XINING (Xinhua) – Tashi Tseji is a successful Tibetan businesswoman in northwest China’s Qinghai Province. Hiring more than 500 female employees in her company, the “iron lady” says she is trying to help more Tibetan women find themselves.
Ms Tashi was born in the Tibetan Autonomous Prefecture of Yushu, where about 99 percent of residents are ethnic Tibetans.
At over 4,200 meters above sea level, Yushu is a major production area of caterpillar fungus, an expensive ingredient in traditional Chinese medicine. Ms Tashi and her family used to dig the fungus on the grassland at harvest time.
Ms Tashi was a civil servant in a government department in Yushu in the 1980s.
“As the reform and opening-up spread across the country, interaction between the remote Tibetan areas and the outside world increased rapidly. I took part in many trade fairs to introduce and promote local specialties like caterpillar fungus, pilose antler and rhodiola rosea to buyers from across the country, because I’m fluent in Mandarin,” Ms Tashi said.
She began to run a caterpillar fungus company in the city of Lanzhou, capital of northwest China’s Gansu Province in the late 1990s. It was not easy to run a company for a woman at that time, let alone a Tibetan woman.
“I experienced quite a lot of ups and downs. My enterprise was once looted and faced financial problems. I even considered giving up,” Ms Tashi said.
However, her business grew steadily, and there are 11 subsidiaries and more than 30 shops scattered in Qinghai, Gansu, Shaanxi, Beijing, Shanghai, Zhejiang and Guangdong.
Being awarded titles such as “excellent female entrepreneur in China” and “top 10 businesswomen in China,” Ms Tashi says she would like to offer opportunities to more Tibetan women.
Among the 750 workers in Ms Tashi’s enterprises, over 75 percent are women.
“Women must increase self-knowledge, recognise themselves and make the right judgment for the situation and their career, to show their talent and intelligence, and prove their self-worth,” she said.
Besides more influential Tibetan businesswomen emerging, an increasing number of Tibetan women have been seen playing an important role in various sectors, including politics, education, arts and sports over the past decades.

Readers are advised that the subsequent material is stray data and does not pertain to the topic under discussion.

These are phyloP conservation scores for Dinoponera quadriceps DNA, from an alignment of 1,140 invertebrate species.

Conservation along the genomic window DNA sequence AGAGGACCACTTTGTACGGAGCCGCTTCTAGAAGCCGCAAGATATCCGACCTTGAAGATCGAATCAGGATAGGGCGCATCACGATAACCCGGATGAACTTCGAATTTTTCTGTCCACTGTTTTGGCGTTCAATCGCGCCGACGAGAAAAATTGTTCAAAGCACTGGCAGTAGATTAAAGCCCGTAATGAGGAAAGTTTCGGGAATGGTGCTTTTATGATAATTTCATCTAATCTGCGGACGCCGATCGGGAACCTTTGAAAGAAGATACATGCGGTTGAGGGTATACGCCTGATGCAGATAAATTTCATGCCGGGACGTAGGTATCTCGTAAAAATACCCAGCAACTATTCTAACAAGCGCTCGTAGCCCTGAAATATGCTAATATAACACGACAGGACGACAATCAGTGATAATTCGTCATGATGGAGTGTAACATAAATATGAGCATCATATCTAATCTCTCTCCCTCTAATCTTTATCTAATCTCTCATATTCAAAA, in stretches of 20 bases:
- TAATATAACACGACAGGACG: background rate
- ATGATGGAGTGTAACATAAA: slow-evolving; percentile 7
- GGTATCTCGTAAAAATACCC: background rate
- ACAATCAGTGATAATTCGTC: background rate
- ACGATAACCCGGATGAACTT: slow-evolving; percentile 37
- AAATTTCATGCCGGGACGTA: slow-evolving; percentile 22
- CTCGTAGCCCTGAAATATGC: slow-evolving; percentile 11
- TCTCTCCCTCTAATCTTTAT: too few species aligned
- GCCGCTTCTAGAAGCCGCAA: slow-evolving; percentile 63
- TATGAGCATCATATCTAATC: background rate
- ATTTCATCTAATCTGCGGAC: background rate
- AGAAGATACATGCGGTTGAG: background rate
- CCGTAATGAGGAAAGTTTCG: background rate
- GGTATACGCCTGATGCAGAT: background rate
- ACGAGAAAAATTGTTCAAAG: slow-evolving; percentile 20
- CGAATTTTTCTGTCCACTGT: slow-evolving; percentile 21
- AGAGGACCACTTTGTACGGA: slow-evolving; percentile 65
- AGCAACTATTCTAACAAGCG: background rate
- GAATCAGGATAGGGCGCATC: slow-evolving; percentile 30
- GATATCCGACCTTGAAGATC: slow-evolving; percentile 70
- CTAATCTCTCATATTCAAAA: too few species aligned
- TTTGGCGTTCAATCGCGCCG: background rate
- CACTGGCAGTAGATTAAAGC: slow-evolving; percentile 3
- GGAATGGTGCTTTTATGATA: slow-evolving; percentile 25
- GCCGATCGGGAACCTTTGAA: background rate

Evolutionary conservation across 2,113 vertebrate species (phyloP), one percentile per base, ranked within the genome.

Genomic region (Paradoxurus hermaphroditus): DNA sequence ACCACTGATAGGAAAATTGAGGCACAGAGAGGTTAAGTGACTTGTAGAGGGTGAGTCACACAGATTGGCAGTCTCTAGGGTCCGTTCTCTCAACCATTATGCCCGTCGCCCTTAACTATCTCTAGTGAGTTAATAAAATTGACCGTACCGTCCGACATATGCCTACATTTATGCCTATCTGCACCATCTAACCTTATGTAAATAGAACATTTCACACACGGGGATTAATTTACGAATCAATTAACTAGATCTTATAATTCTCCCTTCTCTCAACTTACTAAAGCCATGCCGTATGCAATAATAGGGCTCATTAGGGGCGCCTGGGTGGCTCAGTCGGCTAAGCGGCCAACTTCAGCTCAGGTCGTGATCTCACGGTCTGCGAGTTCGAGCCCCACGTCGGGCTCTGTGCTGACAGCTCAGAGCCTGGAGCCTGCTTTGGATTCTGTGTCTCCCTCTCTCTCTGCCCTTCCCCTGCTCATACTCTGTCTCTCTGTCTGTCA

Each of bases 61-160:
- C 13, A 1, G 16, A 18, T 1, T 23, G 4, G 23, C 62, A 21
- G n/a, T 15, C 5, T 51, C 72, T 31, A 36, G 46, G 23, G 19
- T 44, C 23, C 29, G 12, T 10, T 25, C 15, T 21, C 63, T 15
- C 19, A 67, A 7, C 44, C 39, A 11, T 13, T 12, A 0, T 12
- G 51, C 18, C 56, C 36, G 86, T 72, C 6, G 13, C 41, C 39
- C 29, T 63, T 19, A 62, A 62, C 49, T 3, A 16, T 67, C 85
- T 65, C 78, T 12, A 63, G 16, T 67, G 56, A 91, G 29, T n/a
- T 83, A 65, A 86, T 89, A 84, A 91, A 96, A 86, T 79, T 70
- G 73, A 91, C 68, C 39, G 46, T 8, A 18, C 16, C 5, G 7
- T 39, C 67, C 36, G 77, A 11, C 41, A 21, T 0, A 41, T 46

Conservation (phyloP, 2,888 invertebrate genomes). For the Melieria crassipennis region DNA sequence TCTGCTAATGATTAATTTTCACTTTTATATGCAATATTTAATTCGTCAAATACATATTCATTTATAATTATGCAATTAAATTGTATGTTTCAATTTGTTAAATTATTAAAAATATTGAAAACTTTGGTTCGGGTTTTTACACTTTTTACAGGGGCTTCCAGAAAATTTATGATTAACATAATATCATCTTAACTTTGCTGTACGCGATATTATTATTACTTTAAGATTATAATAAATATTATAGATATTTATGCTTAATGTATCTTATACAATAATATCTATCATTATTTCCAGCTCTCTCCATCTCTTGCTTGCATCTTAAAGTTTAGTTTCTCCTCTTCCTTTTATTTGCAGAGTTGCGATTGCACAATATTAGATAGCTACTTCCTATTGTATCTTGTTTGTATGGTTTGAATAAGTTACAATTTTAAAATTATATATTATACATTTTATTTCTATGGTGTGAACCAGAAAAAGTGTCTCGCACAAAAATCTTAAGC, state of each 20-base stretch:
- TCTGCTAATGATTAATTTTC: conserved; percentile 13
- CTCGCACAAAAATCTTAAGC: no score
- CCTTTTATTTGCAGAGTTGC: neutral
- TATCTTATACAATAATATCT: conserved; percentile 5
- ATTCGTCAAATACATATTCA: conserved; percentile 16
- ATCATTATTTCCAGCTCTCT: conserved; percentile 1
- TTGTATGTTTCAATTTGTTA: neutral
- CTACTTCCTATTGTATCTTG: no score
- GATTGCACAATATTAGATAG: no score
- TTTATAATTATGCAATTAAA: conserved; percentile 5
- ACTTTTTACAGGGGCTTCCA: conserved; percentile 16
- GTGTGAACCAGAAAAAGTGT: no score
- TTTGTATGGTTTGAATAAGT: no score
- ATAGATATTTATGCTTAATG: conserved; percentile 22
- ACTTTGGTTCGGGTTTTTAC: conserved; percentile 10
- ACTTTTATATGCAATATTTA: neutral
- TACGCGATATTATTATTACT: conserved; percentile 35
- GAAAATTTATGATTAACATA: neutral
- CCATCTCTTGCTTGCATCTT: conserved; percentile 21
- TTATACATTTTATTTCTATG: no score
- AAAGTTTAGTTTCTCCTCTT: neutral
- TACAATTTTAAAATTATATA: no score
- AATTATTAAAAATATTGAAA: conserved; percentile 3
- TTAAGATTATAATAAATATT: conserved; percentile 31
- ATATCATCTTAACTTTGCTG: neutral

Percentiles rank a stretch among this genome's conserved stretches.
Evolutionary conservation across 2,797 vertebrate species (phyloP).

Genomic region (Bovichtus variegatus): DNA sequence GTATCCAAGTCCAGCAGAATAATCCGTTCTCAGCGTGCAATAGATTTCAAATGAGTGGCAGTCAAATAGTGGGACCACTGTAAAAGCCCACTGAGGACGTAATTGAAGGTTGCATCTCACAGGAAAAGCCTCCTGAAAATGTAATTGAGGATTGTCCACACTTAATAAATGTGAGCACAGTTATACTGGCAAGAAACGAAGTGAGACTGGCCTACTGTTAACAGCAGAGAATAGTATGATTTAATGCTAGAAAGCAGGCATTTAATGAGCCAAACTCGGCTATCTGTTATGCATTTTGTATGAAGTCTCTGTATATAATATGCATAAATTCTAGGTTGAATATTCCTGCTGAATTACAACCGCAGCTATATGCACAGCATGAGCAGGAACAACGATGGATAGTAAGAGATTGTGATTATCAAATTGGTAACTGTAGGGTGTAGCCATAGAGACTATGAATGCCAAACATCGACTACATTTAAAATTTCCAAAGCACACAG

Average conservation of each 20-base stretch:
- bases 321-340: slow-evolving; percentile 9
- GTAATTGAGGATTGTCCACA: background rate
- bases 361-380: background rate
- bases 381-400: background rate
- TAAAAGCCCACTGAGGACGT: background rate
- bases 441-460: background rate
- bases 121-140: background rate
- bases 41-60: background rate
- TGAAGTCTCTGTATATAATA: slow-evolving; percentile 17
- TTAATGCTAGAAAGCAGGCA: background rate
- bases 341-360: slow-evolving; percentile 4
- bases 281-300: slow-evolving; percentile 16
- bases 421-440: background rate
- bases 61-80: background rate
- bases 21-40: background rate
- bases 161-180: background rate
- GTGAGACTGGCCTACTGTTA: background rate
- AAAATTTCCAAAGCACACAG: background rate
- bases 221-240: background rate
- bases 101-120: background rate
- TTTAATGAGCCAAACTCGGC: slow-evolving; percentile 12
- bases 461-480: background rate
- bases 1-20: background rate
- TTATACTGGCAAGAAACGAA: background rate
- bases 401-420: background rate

Ms Tsega, 28, works for a high-end hotel in Yushu.
“My name was Tsultrim Drolma, but my family changed it to a male name Tsega after a deadly earthquake killed my husband and several other relatives in 2010,” said Ms Tsega, who also suffered serious injuries but recovered one year later.
“I had no expectation for my life. But as a mother I had to find a job, and I worked very hard,” she said.
Ms Tsega made a living by doing odd jobs, such as selling clothes, smart phones and seasoning. She finally found a job in a hotel and realised it was her ideal career.
The hardworking woman became a senior sales manager step by step from a waitress, after five years.
“I love my job and cherish each training opportunity that my hotel provides for me in cities like Shanghai and Nanjing. I understand that there’s a big gap in the hotel industry between Yushu and developed cities, and I’ve been making efforts to raise our staff’s service awareness,” she added.
Ms Tsega said her hotel had hired a number of graduates over the past few years. “I really enjoy working with them. They possess professional hotel management knowledge, and I can learn from them,” she said.
Ms Achung is a writer focusing on the development of the Tibetan regions.
“Impacted by the traditional views and production and living style of Tibetan ethnic group, Tibetan women rarely had a chance for education and work in the past,” Ms Achung said.
“Since more Tibetans have received education, and with the development of agriculture and husbandry, a lot of Tibetan women were freed from heavy housework and turned an eye to themselves,” the female writer said.
“It is important to emancipate women from old ideas, so that Tibetan women can realise their own value and pursue all the beautiful things in the world.”